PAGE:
1. Simple book with recipes - I would recommend Sunset magazine's "Sunset Bread" cookbook. It's an inexpensive paperback cookbook (under $10) with decent recipes.

            1 Reply
            1. re: dave_c

              I'll look for that. I like the Sunset recipe books that I have. Thanks!

            2. I like Beth Hensperger's books for the basics for the home cook.

              1 Reply
              1. re: sandylc

                I purchased her Bread Machine book with the new bread machine I ordered. I'm having second thoughts about the machine--which is why I'm contemplating going the old fashioned way--but I like the book and was wondering if she had something similar for bread made by hand. (Haven't done a search yet.)

              2. I learned from the Tassajara Bread Book, many years ago. A quick look at Amazon shows it still in print, with (I think) more recipes. The basic method that starts the book is well-described, not overly "scientific," and rather fun.

                2 Replies
                1. re: HandLikeAFist

                  I have requested this book, plus the Bread Baker's Apprentice and Beth's Bread Book from our local library. I'm going to go ahead and buy the Sunset book because it's only 4 bucks from Amazon (and that includes the shipping).

                  Thanks for your help, y'all!

                  1. I have some advice.

                    The vast majority of bread that doesn't rise is caused by not kneading enough. Anyone who uses the phrase over-kneading with a bread newbie or anyone kneading by hand is a sadist. The majority of no knead bread that doesn't rise is caused by dough that's too wet. If you're not yet familiar with what dough should feel like, buy a baking scale. This is the way the authors actually do it when developing recipes, because it's the only way to be accurate.Their recipes were then converted to cups using a standard conversion. A baking scale is about $25 or less, and will drastically improve your cooking. I have their recipe somewhere by weight; they gave the conversion in a blog post comment, and I'll find it if you let me know that you want it. Also, dough that is 2-4 days old will give you fantastic ovenspring, which covers a multitude of sins. If you're really just interested in dead simple flour-water-salt-yeast white bread that you can make with no planning, let me know and I'll paste a recipe. If you can screw that one up, I'll eat my hat :-)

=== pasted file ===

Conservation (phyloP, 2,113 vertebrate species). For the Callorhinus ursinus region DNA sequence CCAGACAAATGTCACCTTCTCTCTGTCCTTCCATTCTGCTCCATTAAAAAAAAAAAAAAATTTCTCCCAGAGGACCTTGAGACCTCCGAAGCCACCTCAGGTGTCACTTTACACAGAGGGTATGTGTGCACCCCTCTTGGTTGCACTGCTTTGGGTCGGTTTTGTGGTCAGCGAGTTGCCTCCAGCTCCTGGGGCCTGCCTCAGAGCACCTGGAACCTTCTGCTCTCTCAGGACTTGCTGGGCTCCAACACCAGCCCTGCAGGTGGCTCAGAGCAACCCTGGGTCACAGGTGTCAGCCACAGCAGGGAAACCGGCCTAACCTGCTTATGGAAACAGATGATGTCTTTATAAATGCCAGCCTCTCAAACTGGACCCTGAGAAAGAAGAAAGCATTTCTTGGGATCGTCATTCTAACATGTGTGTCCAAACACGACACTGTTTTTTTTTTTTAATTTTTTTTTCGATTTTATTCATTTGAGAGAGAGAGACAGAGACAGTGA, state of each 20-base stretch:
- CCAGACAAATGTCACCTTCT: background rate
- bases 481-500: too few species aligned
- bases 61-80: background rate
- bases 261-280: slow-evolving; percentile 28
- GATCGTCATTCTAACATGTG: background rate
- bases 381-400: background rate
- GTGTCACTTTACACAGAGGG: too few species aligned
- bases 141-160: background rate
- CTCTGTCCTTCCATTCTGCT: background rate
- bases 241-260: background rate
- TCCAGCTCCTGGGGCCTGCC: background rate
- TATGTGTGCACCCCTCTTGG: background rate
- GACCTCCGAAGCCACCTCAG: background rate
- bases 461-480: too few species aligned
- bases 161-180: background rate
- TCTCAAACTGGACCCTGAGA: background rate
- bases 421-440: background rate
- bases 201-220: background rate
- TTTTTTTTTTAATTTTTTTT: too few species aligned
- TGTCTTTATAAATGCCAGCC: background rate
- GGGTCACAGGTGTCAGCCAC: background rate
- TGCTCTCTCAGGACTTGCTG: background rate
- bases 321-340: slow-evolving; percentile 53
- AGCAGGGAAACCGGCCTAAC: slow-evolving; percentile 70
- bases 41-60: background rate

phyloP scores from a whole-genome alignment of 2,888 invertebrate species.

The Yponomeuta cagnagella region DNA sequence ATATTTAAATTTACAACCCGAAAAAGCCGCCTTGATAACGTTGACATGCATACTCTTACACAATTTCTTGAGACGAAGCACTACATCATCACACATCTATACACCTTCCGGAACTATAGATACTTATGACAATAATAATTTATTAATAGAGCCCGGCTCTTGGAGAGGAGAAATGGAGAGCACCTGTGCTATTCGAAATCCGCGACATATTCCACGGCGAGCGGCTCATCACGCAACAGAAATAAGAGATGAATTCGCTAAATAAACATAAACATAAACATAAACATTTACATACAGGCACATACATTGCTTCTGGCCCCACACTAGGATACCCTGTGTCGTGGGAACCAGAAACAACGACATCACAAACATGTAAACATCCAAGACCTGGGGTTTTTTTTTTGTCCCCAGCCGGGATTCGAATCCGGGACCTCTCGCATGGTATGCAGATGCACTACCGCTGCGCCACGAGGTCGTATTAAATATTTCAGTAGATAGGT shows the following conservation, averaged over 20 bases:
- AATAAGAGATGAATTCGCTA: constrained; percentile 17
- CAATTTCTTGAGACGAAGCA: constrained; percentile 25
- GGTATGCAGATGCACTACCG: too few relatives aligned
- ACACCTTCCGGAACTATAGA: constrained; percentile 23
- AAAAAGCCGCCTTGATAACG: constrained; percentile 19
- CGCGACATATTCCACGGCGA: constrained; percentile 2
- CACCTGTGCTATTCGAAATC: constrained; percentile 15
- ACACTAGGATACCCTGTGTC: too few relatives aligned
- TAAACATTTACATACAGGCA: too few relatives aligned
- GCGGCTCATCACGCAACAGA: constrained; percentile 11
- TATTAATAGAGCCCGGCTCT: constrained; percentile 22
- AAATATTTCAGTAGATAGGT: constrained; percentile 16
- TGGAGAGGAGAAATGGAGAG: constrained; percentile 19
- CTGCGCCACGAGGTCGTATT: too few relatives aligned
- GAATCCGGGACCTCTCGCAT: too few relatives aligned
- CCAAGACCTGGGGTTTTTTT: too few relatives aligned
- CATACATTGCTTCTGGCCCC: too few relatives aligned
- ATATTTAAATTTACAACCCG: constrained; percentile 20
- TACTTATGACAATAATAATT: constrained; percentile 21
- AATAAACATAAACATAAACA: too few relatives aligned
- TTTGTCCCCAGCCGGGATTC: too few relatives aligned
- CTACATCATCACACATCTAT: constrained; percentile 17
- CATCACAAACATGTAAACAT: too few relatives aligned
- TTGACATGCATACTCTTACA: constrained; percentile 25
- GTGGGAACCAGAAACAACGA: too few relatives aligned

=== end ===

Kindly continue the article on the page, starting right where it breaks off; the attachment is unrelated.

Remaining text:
5 Replies
                    1. re: jvanderh

                      Wow, I take off checking Chowhound for a couple days and the replies have mated and multiplied! Not sure who exactly to reply to, but I'll reply to you, jvanderh, as to your questions above about just what exactly my problems are--at least the bread baking ones. ;-)

                      Artisan Bread in 5 was great when I first started a few years ago and white bread was all I cared about. But now I've become a whole grains fan, thanks to you Chowhounders (can't believe I now prefer whole wheat pasta to regular and brown rice to white). Well the AB5 white breads come out fine in loaf pans, but I have yet to successfully get whole wheat to come out as anything but a brick. I've tried King Arthur's no-knead whole wheat and it comes out better, but sort of cakey: okay toasted with a fried egg on top, but breaks easily for a sandwich.